The war in Ukraine is
threatening further disruption to already stretched supply chains. Ukraine and
Russia may only account for a small proportion of the imports of major manufacturing
nations like Germany and the US, but they are essential suppliers of
raw materials and energy for many crucial supply chains.
Though the economic
consequences of a war that threatens the lives and livelihoods of many
Ukrainians will always be secondary to the looming humanitarian crisis, here
are five areas likely to see trouble ahead:
Many European countries
are heavily dependent on
Russian energy, particularly gas through several vital pipelines, and this may
have coloured their approach to the crisis. Russian gas reliance has been
suggested as the reason Europe has been reluctant to
remove Russia from the international payments system SWIFT, for example, though
it’s worth pointing out that the Germans have indefinitely suspended new
Baltic gas pipeline Nord Stream 2.
While a complete
suspension of Russian gas flows is unlikely at the moment, even small
disruptions will have a significant impact. Global
gas reserves are low due to the pandemic and energy prices are already rising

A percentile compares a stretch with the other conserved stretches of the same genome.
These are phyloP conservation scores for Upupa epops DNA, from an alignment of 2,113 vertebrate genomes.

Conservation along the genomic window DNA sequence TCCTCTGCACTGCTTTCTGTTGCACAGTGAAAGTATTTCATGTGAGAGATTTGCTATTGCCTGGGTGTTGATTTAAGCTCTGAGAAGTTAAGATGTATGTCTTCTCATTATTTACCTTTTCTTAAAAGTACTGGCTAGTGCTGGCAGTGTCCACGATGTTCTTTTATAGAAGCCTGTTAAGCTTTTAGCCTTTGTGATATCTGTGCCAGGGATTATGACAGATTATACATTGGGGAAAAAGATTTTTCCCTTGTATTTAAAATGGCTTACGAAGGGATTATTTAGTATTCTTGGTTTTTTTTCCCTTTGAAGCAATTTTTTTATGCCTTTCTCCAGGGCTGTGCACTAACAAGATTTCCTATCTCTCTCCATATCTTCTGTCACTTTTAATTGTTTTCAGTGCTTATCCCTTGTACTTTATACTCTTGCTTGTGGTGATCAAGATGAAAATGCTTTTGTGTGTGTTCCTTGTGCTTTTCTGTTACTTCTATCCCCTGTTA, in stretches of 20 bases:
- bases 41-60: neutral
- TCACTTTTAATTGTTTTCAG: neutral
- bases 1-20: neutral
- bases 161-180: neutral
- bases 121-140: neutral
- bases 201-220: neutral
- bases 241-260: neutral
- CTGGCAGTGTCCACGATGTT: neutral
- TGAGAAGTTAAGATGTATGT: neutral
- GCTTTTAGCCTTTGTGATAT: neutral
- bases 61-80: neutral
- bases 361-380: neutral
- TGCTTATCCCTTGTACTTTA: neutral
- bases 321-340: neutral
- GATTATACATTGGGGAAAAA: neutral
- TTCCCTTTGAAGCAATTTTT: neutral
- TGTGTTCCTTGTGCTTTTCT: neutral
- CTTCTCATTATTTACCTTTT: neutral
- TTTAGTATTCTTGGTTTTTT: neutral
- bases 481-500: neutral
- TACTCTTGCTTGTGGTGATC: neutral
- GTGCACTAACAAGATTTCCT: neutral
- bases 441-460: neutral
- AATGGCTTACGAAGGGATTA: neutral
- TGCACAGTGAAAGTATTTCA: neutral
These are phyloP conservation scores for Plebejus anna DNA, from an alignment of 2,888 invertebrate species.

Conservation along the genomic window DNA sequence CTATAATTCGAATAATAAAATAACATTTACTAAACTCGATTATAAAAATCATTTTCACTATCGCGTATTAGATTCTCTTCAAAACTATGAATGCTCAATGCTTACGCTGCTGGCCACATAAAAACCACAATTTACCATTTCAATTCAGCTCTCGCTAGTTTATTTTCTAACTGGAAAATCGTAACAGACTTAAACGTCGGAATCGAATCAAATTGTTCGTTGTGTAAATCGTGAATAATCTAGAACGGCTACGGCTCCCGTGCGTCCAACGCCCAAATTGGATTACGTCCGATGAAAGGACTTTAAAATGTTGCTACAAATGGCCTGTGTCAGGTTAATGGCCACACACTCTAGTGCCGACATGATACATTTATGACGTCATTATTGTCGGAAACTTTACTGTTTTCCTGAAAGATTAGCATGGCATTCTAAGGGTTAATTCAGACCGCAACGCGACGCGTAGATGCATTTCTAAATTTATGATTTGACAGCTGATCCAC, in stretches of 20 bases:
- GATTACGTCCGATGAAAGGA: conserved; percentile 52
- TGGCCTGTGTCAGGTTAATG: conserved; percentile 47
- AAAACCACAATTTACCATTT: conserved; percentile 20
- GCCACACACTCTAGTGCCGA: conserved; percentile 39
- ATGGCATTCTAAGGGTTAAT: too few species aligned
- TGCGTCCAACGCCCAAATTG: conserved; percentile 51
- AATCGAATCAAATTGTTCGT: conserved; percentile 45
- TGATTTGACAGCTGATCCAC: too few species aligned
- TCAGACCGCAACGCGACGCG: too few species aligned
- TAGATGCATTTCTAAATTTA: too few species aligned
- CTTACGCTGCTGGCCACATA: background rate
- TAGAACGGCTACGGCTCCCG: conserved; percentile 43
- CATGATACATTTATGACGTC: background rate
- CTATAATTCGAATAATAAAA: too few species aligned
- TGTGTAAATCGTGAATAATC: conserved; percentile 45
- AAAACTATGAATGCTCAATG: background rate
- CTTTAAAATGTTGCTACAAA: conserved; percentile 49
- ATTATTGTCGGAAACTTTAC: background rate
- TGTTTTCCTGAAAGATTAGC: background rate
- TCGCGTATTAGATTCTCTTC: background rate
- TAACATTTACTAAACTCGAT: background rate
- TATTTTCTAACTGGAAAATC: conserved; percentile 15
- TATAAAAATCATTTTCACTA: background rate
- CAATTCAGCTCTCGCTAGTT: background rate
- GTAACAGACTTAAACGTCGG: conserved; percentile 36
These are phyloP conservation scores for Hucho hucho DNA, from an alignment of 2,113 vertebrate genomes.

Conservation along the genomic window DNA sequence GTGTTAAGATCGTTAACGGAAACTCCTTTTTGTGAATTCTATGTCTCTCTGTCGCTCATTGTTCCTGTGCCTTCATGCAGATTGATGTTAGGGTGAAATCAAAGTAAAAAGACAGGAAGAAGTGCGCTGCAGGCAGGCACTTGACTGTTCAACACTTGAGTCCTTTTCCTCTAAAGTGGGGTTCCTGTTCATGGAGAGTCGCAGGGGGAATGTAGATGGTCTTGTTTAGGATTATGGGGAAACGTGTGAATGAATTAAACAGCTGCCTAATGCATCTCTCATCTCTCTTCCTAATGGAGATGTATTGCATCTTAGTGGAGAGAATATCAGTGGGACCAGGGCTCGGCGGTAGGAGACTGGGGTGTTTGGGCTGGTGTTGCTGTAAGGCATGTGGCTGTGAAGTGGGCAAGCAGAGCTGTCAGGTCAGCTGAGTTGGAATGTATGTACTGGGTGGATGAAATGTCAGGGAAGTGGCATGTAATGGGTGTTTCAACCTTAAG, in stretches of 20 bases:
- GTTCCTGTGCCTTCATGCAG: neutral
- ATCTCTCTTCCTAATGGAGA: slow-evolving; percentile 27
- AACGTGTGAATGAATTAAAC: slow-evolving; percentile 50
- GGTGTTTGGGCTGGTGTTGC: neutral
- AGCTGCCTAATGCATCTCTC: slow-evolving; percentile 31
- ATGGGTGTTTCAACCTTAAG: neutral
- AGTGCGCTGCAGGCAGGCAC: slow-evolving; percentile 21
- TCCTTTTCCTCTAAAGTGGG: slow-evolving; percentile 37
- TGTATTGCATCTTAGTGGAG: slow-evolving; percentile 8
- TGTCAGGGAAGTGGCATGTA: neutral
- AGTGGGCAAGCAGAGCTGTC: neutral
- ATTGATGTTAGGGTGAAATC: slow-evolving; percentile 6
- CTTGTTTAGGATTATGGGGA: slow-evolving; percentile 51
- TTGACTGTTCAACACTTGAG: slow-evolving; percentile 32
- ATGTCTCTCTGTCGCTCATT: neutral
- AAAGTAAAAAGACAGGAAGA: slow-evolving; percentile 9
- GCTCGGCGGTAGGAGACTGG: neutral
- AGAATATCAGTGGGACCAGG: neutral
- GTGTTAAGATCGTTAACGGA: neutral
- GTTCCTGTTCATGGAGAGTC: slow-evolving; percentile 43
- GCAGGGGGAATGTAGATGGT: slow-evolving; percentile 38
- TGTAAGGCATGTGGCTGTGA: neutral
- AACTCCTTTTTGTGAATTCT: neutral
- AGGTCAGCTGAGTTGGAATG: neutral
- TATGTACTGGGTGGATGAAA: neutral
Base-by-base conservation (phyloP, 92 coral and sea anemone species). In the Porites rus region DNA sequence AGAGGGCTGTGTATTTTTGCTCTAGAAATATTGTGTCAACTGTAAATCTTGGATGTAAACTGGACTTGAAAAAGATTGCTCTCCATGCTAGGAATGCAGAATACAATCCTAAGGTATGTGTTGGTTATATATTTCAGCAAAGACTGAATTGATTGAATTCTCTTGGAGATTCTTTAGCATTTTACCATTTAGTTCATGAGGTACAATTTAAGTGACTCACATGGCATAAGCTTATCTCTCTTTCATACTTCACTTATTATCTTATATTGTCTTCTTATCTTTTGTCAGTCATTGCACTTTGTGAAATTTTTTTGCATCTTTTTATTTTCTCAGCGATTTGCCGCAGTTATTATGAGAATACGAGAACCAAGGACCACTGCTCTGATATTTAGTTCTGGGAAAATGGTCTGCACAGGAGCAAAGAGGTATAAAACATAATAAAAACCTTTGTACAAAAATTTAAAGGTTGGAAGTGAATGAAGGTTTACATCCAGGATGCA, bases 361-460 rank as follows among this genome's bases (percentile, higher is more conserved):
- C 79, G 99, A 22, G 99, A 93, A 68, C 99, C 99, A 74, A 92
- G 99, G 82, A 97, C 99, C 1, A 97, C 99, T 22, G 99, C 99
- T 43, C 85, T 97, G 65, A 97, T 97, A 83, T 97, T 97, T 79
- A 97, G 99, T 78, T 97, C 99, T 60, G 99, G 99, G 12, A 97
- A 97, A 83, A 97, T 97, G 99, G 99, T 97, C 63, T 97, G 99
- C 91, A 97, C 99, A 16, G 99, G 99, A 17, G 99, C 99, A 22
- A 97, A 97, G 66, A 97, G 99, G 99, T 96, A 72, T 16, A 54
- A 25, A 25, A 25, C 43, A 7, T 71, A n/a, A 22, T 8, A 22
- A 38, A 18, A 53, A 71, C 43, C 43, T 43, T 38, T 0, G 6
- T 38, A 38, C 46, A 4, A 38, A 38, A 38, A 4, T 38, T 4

sharply, impacting consumers and
With gas an essential
input to many supply chains, disruptions to such a fundamental supply will have
widespread economic consequences. When gas prices first surged in autumn of
2021, for instance, fertiliser plants in the UK shut down as high
energy cost made production untenable. This led to shortages of carbon dioxide,
which is essential for everything from medical procedures to keeping food
fresh. Such consequences are likely to magnify with rising oil and gas prices.
food prices already rose sharply
during 2021 due to everything from higher energy prices to climate change. Food
producers are likely to come under further pressure as prices of key inputs rise
Russia and Ukraine
together account for more than a quarter of global
wheat exports, while Ukraine alone makes
up almost half of exports of sunflower oil.
Both are key commodities used in many food products. If harvesting and
processing is hindered in a war-torn Ukraine, or exports are blocked, importers
will struggle to replace
Some countries are
particularly dependent on grain from Russia and Ukraine. For example, Turkey
and Egypt rely on them for almost 70% of their
wheat imports. Ukraine is also the top supplier of corn to
Stepping up production in
other parts of the world could help to reduce the impact of interruptions to
food supplies. However, Russia is also a main supplier of key ingredients for fertilisers, so trade
sanctions could affect production elsewhere. Meanwhile, we can also expect
diversions to trade flows: China has already said it will begin importing Russian
wheat, for instance.
With global transport
already severely disrupted in the aftermath of the pandemic, a war could create
further problems. The transport modes likely to be affected are ocean shipping
and rail freight.
Since 2011, regular rail
freight links between China and Europe have been established. Recently,
the 50,000th train made
the journey. While rail carries only a small proportion of the total freight
between Asia and Europe, it has played a vital role during recent transport